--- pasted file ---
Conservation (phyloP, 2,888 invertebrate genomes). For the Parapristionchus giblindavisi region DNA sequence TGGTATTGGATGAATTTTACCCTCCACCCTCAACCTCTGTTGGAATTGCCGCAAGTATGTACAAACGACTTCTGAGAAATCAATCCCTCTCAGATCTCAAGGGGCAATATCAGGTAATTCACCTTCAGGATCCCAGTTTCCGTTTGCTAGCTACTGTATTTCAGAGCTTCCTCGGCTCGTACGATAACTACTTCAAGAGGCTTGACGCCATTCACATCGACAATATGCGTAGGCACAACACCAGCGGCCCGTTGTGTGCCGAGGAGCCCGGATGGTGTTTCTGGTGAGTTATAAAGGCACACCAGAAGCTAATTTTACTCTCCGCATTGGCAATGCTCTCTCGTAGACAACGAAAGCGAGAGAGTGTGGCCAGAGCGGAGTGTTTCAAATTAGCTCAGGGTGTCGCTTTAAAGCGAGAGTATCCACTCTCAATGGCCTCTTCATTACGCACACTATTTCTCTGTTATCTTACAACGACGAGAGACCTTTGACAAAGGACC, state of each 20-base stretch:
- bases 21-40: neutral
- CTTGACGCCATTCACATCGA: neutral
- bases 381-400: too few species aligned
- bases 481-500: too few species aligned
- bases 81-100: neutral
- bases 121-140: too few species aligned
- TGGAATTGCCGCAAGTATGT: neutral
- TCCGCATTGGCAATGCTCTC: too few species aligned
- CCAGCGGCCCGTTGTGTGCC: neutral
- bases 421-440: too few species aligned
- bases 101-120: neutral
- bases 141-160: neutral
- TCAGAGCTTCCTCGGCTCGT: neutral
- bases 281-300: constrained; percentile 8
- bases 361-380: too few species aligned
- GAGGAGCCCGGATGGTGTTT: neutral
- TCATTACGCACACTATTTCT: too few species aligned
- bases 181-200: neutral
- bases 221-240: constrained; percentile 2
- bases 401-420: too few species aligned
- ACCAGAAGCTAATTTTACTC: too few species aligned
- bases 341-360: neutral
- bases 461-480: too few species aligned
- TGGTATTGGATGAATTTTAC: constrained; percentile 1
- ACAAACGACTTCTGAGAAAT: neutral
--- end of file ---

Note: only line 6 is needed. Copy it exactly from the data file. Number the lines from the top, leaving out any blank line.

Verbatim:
- bases 81-100: neutral